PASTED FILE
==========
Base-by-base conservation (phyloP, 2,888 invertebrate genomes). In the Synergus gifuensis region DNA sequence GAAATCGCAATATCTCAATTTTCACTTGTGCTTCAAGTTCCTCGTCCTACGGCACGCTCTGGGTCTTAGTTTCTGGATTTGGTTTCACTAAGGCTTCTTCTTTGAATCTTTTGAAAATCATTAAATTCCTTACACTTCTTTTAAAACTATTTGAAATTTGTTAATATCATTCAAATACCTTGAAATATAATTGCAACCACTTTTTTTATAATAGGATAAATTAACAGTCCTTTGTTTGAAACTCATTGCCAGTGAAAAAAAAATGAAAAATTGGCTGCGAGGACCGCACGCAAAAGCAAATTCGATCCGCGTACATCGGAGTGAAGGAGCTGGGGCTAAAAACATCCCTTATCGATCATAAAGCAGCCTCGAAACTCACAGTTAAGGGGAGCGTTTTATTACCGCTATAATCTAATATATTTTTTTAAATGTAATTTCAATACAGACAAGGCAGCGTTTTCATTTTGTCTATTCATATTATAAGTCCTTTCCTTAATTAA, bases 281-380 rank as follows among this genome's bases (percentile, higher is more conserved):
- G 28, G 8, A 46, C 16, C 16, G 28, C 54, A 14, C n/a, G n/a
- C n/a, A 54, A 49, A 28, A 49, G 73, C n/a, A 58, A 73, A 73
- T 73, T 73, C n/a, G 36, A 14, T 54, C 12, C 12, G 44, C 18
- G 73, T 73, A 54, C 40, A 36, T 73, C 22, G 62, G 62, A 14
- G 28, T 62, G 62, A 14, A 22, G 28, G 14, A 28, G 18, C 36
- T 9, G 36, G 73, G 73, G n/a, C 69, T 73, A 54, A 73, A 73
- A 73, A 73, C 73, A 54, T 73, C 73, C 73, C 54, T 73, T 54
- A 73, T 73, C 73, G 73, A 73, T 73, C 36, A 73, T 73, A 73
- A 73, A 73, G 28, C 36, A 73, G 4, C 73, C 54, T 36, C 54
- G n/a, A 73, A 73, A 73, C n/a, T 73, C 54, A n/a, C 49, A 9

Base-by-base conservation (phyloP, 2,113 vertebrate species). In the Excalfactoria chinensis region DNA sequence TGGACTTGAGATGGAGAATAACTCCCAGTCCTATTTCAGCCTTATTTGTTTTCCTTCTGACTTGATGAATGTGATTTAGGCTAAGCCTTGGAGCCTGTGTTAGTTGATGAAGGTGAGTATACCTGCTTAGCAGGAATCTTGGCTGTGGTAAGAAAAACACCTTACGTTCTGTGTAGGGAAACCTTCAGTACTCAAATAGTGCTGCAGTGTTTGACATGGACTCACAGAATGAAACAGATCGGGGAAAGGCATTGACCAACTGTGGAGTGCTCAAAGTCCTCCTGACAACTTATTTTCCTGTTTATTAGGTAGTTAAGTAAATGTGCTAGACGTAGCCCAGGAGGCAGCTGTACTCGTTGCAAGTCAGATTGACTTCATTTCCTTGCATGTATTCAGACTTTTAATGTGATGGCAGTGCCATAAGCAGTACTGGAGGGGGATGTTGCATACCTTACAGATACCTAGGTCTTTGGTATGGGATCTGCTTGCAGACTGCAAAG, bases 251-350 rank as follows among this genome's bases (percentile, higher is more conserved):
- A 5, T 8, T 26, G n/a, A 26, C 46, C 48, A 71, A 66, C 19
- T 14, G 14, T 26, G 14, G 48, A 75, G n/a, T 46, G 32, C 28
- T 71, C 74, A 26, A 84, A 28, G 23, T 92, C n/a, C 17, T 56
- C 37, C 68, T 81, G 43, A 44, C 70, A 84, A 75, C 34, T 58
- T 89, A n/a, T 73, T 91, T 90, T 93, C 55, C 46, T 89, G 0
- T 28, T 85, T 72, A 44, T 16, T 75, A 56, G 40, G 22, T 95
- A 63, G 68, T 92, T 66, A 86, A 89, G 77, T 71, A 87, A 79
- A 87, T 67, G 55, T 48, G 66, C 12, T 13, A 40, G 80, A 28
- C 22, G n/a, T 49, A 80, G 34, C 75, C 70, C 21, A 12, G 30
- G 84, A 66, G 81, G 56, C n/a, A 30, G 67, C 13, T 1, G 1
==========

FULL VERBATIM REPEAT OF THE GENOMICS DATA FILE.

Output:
Base-by-base conservation (phyloP, 2,888 invertebrate genomes). In the Synergus gifuensis region DNA sequence GAAATCGCAATATCTCAATTTTCACTTGTGCTTCAAGTTCCTCGTCCTACGGCACGCTCTGGGTCTTAGTTTCTGGATTTGGTTTCACTAAGGCTTCTTCTTTGAATCTTTTGAAAATCATTAAATTCCTTACACTTCTTTTAAAACTATTTGAAATTTGTTAATATCATTCAAATACCTTGAAATATAATTGCAACCACTTTTTTTATAATAGGATAAATTAACAGTCCTTTGTTTGAAACTCATTGCCAGTGAAAAAAAAATGAAAAATTGGCTGCGAGGACCGCACGCAAAAGCAAATTCGATCCGCGTACATCGGAGTGAAGGAGCTGGGGCTAAAAACATCCCTTATCGATCATAAAGCAGCCTCGAAACTCACAGTTAAGGGGAGCGTTTTATTACCGCTATAATCTAATATATTTTTTTAAATGTAATTTCAATACAGACAAGGCAGCGTTTTCATTTTGTCTATTCATATTATAAGTCCTTTCCTTAATTAA, bases 281-380 rank as follows among this genome's bases (percentile, higher is more conserved):
- G 28, G 8, A 46, C 16, C 16, G 28, C 54, A 14, C n/a, G n/a
- C n/a, A 54, A 49, A 28, A 49, G 73, C n/a, A 58, A 73, A 73
- T 73, T 73, C n/a, G 36, A 14, T 54, C 12, C 12, G 44, C 18
- G 73, T 73, A 54, C 40, A 36, T 73, C 22, G 62, G 62, A 14
- G 28, T 62, G 62, A 14, A 22, G 28, G 14, A 28, G 18, C 36
- T 9, G 36, G 73, G 73, G n/a, C 69, T 73, A 54, A 73, A 73
- A 73, A 73, C 73, A 54, T 73, C 73, C 73, C 54, T 73, T 54
- A 73, T 73, C 73, G 73, A 73, T 73, C 36, A 73, T 73, A 73
- A 73, A 73, G 28, C 36, A 73, G 4, C 73, C 54, T 36, C 54
- G n/a, A 73, A 73, A 73, C n/a, T 73, C 54, A n/a, C 49, A 9

Base-by-base conservation (phyloP, 2,113 vertebrate species). In the Excalfactoria chinensis region DNA sequence TGGACTTGAGATGGAGAATAACTCCCAGTCCTATTTCAGCCTTATTTGTTTTCCTTCTGACTTGATGAATGTGATTTAGGCTAAGCCTTGGAGCCTGTGTTAGTTGATGAAGGTGAGTATACCTGCTTAGCAGGAATCTTGGCTGTGGTAAGAAAAACACCTTACGTTCTGTGTAGGGAAACCTTCAGTACTCAAATAGTGCTGCAGTGTTTGACATGGACTCACAGAATGAAACAGATCGGGGAAAGGCATTGACCAACTGTGGAGTGCTCAAAGTCCTCCTGACAACTTATTTTCCTGTTTATTAGGTAGTTAAGTAAATGTGCTAGACGTAGCCCAGGAGGCAGCTGTACTCGTTGCAAGTCAGATTGACTTCATTTCCTTGCATGTATTCAGACTTTTAATGTGATGGCAGTGCCATAAGCAGTACTGGAGGGGGATGTTGCATACCTTACAGATACCTAGGTCTTTGGTATGGGATCTGCTTGCAGACTGCAAAG, bases 251-350 rank as follows among this genome's bases (percentile, higher is more conserved):
- A 5, T 8, T 26, G n/a, A 26, C 46, C 48, A 71, A 66, C 19
- T 14, G 14, T 26, G 14, G 48, A 75, G n/a, T 46, G 32, C 28
- T 71, C 74, A 26, A 84, A 28, G 23, T 92, C n/a, C 17, T 56
- C 37, C 68, T 81, G 43, A 44, C 70, A 84, A 75, C 34, T 58
- T 89, A n/a, T 73, T 91, T 90, T 93, C 55, C 46, T 89, G 0
- T 28, T 85, T 72, A 44, T 16, T 75, A 56, G 40, G 22, T 95
- A 63, G 68, T 92, T 66, A 86, A 89, G 77, T 71, A 87, A 79
- A 87, T 67, G 55, T 48, G 66, C 12, T 13, A 40, G 80, A 28
- C 22, G n/a, T 49, A 80, G 34, C 75, C 70, C 21, A 12, G 30
- G 84, A 66, G 81, G 56, C n/a, A 30, G 67, C 13, T 1, G 1